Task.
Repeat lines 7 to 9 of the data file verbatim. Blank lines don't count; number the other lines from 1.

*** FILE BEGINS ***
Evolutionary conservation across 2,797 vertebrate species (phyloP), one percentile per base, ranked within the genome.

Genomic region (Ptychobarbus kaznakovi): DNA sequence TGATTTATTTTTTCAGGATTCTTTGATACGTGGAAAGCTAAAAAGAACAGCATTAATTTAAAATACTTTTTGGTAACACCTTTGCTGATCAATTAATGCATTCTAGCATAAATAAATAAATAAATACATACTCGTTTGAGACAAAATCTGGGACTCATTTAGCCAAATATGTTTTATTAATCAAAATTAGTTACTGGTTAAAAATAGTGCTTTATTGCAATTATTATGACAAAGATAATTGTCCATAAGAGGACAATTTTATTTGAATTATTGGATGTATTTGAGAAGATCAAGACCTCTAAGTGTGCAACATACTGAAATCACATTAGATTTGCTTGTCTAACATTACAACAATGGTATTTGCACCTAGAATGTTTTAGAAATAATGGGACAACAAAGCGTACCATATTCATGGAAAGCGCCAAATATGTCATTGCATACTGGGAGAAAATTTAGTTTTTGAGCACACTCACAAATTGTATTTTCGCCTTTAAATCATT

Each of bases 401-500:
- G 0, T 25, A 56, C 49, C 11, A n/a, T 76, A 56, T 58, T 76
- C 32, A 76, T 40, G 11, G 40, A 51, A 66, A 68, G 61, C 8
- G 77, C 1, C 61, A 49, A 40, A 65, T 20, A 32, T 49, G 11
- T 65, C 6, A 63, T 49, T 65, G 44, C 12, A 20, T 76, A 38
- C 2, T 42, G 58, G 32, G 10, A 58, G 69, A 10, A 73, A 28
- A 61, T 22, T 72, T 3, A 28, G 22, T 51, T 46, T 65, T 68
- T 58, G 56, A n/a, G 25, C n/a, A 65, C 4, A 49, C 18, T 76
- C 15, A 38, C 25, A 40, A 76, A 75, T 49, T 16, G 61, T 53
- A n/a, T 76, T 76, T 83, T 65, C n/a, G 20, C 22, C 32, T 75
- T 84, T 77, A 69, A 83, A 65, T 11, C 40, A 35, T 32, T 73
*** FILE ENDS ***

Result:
- T 65, C 6, A 63, T 49, T 65, G 44, C 12, A 20, T 76, A 38
- C 2, T 42, G 58, G 32, G 10, A 58, G 69, A 10, A 73, A 28
- A 61, T 22, T 72, T 3, A 28, G 22, T 51, T 46, T 65, T 68